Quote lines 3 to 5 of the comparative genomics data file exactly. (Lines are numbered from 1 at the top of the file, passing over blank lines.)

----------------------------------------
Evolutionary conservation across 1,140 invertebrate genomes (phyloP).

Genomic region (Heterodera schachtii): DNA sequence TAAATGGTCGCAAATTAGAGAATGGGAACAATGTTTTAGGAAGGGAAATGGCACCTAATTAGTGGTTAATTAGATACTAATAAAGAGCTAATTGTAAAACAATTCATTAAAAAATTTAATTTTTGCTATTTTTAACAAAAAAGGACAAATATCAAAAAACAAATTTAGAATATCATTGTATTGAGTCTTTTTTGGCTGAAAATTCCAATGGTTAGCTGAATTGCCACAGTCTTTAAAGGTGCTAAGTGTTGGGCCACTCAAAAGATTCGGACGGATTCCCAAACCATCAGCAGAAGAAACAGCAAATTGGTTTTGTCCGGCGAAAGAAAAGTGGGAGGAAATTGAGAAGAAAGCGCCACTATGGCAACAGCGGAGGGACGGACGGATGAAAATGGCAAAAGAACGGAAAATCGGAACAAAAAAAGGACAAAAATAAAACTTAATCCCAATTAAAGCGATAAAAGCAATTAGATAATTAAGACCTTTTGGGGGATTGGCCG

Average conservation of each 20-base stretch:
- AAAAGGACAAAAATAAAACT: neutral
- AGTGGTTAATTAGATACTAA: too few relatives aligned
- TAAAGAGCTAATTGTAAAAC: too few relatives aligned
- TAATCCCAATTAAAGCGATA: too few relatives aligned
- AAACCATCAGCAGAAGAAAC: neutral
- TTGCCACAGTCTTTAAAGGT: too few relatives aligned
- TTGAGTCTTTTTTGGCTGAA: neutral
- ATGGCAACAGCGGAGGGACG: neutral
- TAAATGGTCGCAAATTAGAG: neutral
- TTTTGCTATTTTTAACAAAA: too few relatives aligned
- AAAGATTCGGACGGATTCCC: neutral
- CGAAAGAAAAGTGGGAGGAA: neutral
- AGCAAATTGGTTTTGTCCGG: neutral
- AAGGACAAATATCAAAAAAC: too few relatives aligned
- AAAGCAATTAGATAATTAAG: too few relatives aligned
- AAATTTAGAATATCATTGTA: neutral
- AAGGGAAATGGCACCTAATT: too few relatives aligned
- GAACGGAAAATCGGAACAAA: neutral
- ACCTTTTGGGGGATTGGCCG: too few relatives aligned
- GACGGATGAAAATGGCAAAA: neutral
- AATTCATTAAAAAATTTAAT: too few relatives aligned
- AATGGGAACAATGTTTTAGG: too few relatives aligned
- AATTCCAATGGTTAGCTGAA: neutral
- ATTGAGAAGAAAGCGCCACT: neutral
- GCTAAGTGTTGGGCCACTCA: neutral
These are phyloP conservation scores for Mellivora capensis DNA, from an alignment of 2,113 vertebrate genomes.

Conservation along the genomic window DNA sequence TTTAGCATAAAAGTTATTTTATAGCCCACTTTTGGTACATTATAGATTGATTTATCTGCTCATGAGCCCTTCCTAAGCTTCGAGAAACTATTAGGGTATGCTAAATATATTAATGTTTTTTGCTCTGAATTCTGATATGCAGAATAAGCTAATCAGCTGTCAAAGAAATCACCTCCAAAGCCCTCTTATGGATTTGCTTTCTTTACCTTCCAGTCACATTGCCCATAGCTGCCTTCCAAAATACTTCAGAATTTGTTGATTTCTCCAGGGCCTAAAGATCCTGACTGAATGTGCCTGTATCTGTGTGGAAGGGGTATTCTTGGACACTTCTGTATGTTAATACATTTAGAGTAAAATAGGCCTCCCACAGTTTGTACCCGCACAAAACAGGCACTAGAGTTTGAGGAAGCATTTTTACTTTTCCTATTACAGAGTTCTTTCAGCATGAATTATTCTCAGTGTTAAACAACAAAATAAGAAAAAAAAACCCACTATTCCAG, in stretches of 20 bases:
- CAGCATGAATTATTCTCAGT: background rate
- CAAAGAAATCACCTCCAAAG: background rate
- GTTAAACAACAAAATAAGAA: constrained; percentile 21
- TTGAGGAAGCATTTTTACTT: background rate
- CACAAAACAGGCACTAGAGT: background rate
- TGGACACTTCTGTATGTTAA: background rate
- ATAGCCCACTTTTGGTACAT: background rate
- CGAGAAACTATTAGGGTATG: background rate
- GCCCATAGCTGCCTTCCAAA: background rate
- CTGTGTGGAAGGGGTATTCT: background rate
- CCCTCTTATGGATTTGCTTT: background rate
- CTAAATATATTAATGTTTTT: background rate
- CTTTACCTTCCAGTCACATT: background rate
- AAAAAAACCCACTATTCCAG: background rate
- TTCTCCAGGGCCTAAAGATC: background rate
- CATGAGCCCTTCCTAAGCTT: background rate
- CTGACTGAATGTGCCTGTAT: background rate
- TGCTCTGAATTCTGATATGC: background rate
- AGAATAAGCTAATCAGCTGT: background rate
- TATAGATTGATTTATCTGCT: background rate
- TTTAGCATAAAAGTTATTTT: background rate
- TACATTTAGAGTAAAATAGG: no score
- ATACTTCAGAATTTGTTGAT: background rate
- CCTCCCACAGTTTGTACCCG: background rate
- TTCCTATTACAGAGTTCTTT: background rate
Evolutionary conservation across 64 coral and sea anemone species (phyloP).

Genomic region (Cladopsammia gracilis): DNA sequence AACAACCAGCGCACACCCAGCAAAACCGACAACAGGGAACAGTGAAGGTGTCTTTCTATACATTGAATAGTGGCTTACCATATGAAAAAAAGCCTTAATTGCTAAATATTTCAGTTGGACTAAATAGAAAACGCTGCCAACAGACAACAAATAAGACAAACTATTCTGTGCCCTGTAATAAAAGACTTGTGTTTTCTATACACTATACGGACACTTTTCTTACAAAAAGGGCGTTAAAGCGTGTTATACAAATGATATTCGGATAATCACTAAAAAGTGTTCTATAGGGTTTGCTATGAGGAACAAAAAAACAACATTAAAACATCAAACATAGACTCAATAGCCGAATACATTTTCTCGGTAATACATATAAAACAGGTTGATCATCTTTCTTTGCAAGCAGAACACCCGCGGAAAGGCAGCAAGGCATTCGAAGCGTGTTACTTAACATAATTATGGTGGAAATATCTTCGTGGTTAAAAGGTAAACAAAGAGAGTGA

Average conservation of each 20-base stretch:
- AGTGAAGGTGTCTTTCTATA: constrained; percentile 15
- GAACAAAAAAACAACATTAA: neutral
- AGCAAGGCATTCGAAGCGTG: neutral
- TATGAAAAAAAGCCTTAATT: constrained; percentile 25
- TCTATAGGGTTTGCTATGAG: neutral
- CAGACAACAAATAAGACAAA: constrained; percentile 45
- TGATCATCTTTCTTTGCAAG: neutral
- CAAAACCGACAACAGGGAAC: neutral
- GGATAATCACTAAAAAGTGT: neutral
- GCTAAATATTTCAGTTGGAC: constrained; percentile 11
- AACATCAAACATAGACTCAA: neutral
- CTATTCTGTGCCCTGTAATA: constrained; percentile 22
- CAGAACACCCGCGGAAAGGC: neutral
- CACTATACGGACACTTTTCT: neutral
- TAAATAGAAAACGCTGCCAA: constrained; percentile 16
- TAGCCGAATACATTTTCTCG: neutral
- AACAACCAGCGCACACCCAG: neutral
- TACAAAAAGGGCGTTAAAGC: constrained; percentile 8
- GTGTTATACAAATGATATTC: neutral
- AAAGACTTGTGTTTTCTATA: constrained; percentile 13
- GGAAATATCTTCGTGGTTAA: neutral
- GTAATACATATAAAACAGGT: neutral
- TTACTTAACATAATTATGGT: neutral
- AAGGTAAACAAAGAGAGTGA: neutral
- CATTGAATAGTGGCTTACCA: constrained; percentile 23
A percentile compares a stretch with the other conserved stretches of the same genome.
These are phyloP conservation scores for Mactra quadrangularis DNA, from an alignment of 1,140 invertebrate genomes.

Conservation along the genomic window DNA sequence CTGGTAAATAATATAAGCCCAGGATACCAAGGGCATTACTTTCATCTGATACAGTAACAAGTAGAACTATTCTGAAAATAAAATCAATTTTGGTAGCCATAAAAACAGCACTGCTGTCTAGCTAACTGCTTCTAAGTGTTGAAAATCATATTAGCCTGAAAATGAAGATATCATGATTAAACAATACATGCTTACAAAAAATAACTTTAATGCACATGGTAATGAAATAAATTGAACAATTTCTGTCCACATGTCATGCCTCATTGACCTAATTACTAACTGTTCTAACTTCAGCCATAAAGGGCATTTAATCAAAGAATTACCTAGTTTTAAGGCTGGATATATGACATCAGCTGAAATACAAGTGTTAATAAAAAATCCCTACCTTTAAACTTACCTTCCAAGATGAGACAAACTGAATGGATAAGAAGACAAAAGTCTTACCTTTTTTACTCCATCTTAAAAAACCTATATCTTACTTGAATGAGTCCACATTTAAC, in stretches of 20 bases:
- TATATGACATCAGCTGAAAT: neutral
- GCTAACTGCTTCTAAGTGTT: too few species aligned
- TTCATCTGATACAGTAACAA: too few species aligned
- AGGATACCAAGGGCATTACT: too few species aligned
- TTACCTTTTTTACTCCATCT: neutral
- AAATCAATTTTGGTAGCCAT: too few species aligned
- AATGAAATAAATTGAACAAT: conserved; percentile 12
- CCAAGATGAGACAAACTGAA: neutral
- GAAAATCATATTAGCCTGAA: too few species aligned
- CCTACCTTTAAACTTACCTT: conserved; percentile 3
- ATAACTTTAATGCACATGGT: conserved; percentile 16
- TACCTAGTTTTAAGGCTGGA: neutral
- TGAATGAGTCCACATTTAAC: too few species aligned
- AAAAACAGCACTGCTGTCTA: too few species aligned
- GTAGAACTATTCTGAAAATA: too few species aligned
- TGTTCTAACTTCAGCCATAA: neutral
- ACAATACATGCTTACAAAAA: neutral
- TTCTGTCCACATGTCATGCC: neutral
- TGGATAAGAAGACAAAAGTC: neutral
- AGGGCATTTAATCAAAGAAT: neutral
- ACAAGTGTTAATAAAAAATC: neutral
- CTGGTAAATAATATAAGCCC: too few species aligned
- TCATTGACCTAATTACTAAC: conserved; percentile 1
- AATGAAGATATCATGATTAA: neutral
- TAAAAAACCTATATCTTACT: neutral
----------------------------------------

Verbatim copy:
Average conservation of each 20-base stretch:
- AAAAGGACAAAAATAAAACT: neutral
- AGTGGTTAATTAGATACTAA: too few relatives aligned